|Scientific Name||Allium sativum|
|Description||With a history of human use of over 7,000 years, garlic (Allium sativum) is native to central Asia, and has long been a staple in the Mediterranean region, as well as a frequent seasoning in Asia, Africa, and Europe. There are two sub-varieties of allium sativum: Allium sativum var. sativum (soft-necked garlic) and Allium sativum var. ophioscorodon (hard-necked garlic). Soft-necked garlic is the most commonly found. Bulb garlic is available in many forms, including fresh, frozen, dried, fermented (black garlic) and shelf stable products (in tubes or jars). [Wikipedia]|
|Group||Herbs and Spices|
|Content Reference||— Saxholt, E., et al. 'Danish food composition databank, revision 7.' Department of Nutrition, National Food Institute, Technical University of Denmark (2008).|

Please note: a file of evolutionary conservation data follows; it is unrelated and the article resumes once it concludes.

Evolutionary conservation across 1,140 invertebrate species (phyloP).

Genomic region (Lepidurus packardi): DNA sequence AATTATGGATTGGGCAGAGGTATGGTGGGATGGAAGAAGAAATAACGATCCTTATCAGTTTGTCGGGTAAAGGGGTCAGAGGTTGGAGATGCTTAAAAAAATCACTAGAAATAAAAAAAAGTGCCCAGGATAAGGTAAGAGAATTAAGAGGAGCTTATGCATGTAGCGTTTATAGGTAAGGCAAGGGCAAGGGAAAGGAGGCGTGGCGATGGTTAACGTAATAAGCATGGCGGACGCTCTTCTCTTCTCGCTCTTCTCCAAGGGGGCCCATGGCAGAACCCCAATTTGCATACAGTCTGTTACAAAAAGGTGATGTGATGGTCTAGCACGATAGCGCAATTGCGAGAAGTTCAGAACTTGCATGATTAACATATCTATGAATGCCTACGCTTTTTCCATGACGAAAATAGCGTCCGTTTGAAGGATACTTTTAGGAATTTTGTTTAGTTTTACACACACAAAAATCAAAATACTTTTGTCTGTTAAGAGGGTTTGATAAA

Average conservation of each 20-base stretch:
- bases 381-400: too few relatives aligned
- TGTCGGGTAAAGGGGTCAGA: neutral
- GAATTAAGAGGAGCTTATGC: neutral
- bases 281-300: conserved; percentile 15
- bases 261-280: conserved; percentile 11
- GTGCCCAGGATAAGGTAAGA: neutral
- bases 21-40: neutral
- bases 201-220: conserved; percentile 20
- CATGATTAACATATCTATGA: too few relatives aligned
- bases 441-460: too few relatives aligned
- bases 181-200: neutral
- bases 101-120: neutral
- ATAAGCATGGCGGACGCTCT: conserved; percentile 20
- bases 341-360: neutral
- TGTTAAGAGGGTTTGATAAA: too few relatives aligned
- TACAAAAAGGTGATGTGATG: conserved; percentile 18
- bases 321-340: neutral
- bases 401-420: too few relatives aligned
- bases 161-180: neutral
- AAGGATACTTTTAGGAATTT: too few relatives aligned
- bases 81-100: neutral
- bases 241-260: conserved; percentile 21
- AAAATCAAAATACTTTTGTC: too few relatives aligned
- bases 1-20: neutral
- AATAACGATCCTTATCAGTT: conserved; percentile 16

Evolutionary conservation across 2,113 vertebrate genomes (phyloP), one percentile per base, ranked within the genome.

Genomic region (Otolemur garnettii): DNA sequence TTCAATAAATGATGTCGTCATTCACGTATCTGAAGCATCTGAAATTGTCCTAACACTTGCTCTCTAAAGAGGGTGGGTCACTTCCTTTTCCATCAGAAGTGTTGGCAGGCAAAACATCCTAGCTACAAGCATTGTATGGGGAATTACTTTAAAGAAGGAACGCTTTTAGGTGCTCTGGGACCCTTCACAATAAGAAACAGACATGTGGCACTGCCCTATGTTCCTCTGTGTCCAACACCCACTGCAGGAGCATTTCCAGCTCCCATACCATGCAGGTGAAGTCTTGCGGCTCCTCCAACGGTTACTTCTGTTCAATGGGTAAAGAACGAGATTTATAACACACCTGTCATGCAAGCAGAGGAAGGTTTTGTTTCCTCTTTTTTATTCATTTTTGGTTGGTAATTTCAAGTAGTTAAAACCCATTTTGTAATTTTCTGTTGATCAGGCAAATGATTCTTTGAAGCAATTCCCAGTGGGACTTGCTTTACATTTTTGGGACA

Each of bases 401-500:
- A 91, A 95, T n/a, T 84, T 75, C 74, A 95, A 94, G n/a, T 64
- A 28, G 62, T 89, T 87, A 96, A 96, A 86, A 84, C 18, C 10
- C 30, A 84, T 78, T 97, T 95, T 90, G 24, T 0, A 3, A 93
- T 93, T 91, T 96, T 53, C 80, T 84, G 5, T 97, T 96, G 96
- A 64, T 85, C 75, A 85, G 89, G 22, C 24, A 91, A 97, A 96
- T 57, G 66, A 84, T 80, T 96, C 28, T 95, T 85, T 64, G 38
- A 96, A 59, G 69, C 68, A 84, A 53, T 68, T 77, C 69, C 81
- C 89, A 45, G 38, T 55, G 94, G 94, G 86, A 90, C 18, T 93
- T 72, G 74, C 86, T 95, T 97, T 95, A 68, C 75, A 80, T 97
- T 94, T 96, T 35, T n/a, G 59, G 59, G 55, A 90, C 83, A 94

— U.S. Department of Agriculture, Agricultural Research Service. 2008. USDA National Nutrient Database for Standard Reference, Release 21. Nutrient Data Laboratory Home Page.
— Shinbo, Y., et al. 'KNApSAcK: a comprehensive species-metabolite relationship database.' Plant Metabolomics. Springer Berlin Heidelberg, 2006. 165-181.